Commodity Data Center Storage: Building Your Own
Supermicro’s commodity servers (Photo: Supermicro)

Commodity Data Center Storage: Building Your Own

New storage solutions allow any organization to deploy custom commodity storage architectures. But how do you go about it?

It's becoming a really interesting topic out there. I very recently had a conversation with an administrator and a friend who asked me if it's a good idea to buy a commodity server chassis and fill it with Flash drives to create their own data center storage system. They argued that they can use a hypervisor or third-party software to manage it, create high availability, and even extend into the cloud.

Does it make sense for everyone? What are the actual ingredients in creating your own commodity system?

Before we dive in, there are a couple of points to understand. Data center storage has become a very hot topic for large, small, and mid-size enterprises. They’re all looking for ways to better control their arrays, disks, and now expanding cloud environments. There will certainly still be many use cases for traditional storage systems. However, new virtual layers are allowing for even greater cloud control and data abstraction.

With that in mind, let’s look at how you can deploy your own commodity storage platform.

The Hardware

Depending on your use case, you might have a few different configuration considerations. In some cases you’re designing for pure IOPs. There, you’ll want to use an SSD array. In other cases, where you want a mix of more capacity and some performance, you’re probably going to want a mix of SSD and HDD. The point is that you can populate an entire set of servers with the kind of disk you require to allow it to later become your high-performance repository. Consider this:

  1. Full SSD arrays are ideal for non-write-intensive applications requiring loads of IOPs but small capacities.
  2. Hybrid or very fast HDD systems are ideal for most high-performance applications including virtualization, transaction processing, business intelligence, data warehouse, and SLA-based cloud applications.
  3. Low-cost SATA HDD drive systems are ideal for backup, write-once/read-infrequently applications, and archive-based systems.

You can pretty much go full-on commodity and purchase a set of low-cost servers and populate it with the disk that you want. Or, there are new storage solutions that are removing a lot of the software add-ons that you might not need or want.

Something to keep in mind: new hyper-converged virtual controller solutions now focus on absolutely pure performance, maximum capacity, and new kinds of cloud capabilities. For a number of organizations moving toward a more logically controlled data center storage platform this is very exciting. Specifically, they are looking for solutions that offer “commodity-style” storage while still offering a warranty and manufacturer support.

What about all of those features? This brings us to the next point.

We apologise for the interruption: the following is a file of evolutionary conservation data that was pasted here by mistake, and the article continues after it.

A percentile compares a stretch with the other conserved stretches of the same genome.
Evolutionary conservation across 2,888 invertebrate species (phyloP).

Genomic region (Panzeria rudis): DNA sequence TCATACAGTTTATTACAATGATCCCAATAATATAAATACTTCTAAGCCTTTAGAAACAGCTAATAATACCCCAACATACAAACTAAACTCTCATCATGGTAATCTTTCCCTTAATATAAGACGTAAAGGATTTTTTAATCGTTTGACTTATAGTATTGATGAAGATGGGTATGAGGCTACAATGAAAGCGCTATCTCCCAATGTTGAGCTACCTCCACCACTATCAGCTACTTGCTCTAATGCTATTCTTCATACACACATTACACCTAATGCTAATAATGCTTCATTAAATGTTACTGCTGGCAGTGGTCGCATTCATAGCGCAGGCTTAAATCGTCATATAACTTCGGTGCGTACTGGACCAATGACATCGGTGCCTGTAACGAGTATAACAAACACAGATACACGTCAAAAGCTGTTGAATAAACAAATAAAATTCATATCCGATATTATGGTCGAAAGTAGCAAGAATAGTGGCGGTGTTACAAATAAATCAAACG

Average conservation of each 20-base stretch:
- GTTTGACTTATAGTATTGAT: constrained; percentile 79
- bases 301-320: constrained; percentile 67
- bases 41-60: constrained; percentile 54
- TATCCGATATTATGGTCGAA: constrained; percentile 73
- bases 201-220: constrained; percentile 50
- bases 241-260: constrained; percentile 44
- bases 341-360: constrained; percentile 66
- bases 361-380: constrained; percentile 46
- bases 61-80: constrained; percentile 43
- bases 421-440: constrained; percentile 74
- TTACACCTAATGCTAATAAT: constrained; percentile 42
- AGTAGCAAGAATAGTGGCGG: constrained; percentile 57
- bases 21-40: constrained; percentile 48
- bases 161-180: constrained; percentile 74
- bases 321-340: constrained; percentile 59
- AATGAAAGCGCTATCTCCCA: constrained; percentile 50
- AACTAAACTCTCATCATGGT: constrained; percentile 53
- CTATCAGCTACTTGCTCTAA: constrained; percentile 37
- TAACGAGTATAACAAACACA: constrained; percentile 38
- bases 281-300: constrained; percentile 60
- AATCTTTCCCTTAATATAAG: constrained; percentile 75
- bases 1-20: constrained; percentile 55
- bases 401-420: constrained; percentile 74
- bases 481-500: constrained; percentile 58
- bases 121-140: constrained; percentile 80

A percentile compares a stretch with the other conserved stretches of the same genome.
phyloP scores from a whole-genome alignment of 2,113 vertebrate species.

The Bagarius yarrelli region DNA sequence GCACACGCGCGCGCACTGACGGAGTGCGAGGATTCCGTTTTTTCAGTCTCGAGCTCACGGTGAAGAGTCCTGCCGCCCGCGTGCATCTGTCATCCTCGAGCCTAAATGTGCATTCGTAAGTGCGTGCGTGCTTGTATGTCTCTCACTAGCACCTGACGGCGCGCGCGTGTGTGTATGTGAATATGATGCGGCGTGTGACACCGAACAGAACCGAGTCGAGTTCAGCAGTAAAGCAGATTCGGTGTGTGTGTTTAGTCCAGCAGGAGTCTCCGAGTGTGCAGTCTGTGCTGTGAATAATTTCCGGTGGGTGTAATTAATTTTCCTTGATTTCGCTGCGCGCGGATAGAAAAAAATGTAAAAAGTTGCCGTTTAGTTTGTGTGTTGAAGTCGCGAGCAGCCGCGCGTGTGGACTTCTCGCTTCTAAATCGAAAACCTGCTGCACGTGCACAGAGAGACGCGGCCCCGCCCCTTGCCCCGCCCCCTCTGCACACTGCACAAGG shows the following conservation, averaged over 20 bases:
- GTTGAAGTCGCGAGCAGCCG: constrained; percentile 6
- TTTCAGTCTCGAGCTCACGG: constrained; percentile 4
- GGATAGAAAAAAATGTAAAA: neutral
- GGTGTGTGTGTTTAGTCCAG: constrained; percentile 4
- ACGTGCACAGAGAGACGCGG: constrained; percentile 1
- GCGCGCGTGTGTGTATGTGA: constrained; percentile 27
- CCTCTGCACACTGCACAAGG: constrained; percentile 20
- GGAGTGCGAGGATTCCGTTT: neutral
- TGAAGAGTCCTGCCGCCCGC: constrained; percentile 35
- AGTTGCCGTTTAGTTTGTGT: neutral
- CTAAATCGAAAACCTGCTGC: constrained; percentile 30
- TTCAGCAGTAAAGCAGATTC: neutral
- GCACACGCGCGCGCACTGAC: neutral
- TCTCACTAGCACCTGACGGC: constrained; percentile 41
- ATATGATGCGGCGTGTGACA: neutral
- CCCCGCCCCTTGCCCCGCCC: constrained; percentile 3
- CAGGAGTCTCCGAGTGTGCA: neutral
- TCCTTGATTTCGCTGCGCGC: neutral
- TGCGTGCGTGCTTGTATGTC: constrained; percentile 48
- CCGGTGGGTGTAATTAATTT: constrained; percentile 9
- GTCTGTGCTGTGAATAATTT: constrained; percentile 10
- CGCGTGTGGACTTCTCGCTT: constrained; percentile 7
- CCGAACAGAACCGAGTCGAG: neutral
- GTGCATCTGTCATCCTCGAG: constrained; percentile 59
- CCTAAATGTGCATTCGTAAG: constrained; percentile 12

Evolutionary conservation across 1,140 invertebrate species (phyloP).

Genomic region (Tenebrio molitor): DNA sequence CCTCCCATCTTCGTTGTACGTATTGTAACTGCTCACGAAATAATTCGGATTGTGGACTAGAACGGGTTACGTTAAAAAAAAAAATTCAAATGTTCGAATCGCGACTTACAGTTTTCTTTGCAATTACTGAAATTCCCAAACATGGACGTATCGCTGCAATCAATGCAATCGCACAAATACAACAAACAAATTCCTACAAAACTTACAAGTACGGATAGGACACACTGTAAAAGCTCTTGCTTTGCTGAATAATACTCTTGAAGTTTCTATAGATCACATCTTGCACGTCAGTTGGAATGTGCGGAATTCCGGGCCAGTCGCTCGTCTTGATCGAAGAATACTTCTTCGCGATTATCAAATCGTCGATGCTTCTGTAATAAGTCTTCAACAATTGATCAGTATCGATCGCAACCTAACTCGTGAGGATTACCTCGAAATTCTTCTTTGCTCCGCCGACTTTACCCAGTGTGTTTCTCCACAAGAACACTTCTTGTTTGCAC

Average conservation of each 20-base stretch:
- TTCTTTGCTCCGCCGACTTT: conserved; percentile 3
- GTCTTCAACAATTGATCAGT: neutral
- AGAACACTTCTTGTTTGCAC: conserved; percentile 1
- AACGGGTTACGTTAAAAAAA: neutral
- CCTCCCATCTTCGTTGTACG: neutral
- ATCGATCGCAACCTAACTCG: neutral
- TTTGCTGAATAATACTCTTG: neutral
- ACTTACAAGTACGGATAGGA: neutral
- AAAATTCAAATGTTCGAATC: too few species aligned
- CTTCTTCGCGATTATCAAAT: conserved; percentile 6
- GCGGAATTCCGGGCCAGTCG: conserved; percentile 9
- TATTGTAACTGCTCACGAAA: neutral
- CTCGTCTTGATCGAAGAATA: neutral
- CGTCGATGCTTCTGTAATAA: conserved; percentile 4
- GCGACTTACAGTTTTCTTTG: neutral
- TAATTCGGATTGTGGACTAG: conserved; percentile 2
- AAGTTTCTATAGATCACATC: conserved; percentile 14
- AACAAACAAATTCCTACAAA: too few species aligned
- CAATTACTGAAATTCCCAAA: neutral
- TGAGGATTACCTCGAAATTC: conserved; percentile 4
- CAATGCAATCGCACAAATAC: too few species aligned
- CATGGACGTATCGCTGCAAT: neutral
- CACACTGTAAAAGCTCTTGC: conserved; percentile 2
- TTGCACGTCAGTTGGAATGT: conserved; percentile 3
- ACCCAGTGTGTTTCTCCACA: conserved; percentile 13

Software-Defined Storage

New architectures focusing on hyperscale and hyper-convergence allow you to directly abstract all storage and let you manage it at the virtual layer. These new virtual controllers can reside as a virtual machine on a number of different hypervisors. From there, it acts as an enterprise storage controller spanning your data center and the cloud.

This kind of hyper-converged virtual storage architecture delivers pretty much all of the enterprise-grade storage features out there including dedup, caching, cloning, thin provisioning, file replication, encryption, HA, and DRBC. Furthermore, REST APIs can directly integrate with proprietary or open source cloud infrastructure management systems.

Now, you can take your underlying commodity storage system and allow it to be completely managed by the logical layer. The cool part is that you can also point legacy storage gear to give it new life with a virtual storage controller. You’re almost ready to deploy your own commodity storage platform!

The Workloads

Actually, the workloads don’t matter as much as the policies you wrap around them. Here is your chance to create a truly efficient, SDS-managed platform. You can set very specific policies around high-performance workloads and around workloads that should go to cheaper, slower disk.

Furthermore, you can instruct that very same workload to span into the cloud. This is the part of the recipe where you have to figure out your own ingredients. What kinds of workloads do you have? Big Data, VDI, app delivery, and database workloads all have very different requirements. Most importantly, you’re also positively impacting both the business process and end-user experiences. Storage economics have the capability to shift very dynamically when software-defined storage is coupled with custom, or whitebox, storage architectures.

As you look at this list of steps, you might be asking whether it is really that easy. The reality is that it all comes down to your specific use case and business. These kinds of technologies are revolutionizing the way we control and manage data. New powerful VMs are helping us abstract storage and allow it to live in the data center, cloud, and beyond. But does it make sense for everyone to go out and do this? How nervous are folks like EMC about the future?

Regardless, new ways to deploy storage are now making an impact across a larger number of organizations. And new capabilities around cloud are allowing data centers to create even more elastic storage architectures.

TAGS: Storage
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